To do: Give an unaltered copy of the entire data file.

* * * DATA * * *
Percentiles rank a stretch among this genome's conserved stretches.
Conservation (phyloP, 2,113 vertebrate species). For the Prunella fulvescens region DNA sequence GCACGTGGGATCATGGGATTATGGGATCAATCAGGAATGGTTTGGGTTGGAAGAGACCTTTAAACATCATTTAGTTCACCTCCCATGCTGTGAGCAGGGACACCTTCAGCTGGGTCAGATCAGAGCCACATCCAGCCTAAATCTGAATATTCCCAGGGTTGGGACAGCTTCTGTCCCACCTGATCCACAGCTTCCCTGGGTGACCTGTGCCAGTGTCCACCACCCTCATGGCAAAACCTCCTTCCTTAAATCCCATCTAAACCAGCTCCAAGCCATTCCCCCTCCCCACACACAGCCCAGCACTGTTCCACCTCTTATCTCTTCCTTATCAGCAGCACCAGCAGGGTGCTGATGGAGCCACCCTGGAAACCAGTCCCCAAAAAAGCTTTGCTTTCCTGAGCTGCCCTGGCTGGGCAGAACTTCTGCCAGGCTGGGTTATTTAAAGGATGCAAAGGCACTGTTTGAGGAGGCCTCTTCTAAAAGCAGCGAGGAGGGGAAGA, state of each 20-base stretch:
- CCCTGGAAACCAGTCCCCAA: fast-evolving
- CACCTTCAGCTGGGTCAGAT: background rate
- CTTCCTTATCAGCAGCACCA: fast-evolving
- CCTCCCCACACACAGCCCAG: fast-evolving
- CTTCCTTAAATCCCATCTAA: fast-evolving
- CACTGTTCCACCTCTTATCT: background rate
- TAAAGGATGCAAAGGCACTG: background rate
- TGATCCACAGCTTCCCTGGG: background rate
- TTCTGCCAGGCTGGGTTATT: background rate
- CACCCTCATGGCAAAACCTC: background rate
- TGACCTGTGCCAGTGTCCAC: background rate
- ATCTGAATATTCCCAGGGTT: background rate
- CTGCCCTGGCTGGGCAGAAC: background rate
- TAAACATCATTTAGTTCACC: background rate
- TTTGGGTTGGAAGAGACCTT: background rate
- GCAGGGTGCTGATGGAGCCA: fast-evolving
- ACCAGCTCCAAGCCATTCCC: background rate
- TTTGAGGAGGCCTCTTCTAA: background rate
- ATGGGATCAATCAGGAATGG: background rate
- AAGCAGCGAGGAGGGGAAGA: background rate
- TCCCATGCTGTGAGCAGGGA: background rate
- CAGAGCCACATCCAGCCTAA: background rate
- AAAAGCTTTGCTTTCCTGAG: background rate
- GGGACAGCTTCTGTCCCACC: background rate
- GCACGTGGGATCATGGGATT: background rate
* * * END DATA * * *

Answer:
Percentiles rank a stretch among this genome's conserved stretches.
Conservation (phyloP, 2,113 vertebrate species). For the Prunella fulvescens region DNA sequence GCACGTGGGATCATGGGATTATGGGATCAATCAGGAATGGTTTGGGTTGGAAGAGACCTTTAAACATCATTTAGTTCACCTCCCATGCTGTGAGCAGGGACACCTTCAGCTGGGTCAGATCAGAGCCACATCCAGCCTAAATCTGAATATTCCCAGGGTTGGGACAGCTTCTGTCCCACCTGATCCACAGCTTCCCTGGGTGACCTGTGCCAGTGTCCACCACCCTCATGGCAAAACCTCCTTCCTTAAATCCCATCTAAACCAGCTCCAAGCCATTCCCCCTCCCCACACACAGCCCAGCACTGTTCCACCTCTTATCTCTTCCTTATCAGCAGCACCAGCAGGGTGCTGATGGAGCCACCCTGGAAACCAGTCCCCAAAAAAGCTTTGCTTTCCTGAGCTGCCCTGGCTGGGCAGAACTTCTGCCAGGCTGGGTTATTTAAAGGATGCAAAGGCACTGTTTGAGGAGGCCTCTTCTAAAAGCAGCGAGGAGGGGAAGA, state of each 20-base stretch:
- CCCTGGAAACCAGTCCCCAA: fast-evolving
- CACCTTCAGCTGGGTCAGAT: background rate
- CTTCCTTATCAGCAGCACCA: fast-evolving
- CCTCCCCACACACAGCCCAG: fast-evolving
- CTTCCTTAAATCCCATCTAA: fast-evolving
- CACTGTTCCACCTCTTATCT: background rate
- TAAAGGATGCAAAGGCACTG: background rate
- TGATCCACAGCTTCCCTGGG: background rate
- TTCTGCCAGGCTGGGTTATT: background rate
- CACCCTCATGGCAAAACCTC: background rate
- TGACCTGTGCCAGTGTCCAC: background rate
- ATCTGAATATTCCCAGGGTT: background rate
- CTGCCCTGGCTGGGCAGAAC: background rate
- TAAACATCATTTAGTTCACC: background rate
- TTTGGGTTGGAAGAGACCTT: background rate
- GCAGGGTGCTGATGGAGCCA: fast-evolving
- ACCAGCTCCAAGCCATTCCC: background rate
- TTTGAGGAGGCCTCTTCTAA: background rate
- ATGGGATCAATCAGGAATGG: background rate
- AAGCAGCGAGGAGGGGAAGA: background rate
- TCCCATGCTGTGAGCAGGGA: background rate
- CAGAGCCACATCCAGCCTAA: background rate
- AAAAGCTTTGCTTTCCTGAG: background rate
- GGGACAGCTTCTGTCCCACC: background rate
- GCACGTGGGATCATGGGATT: background rate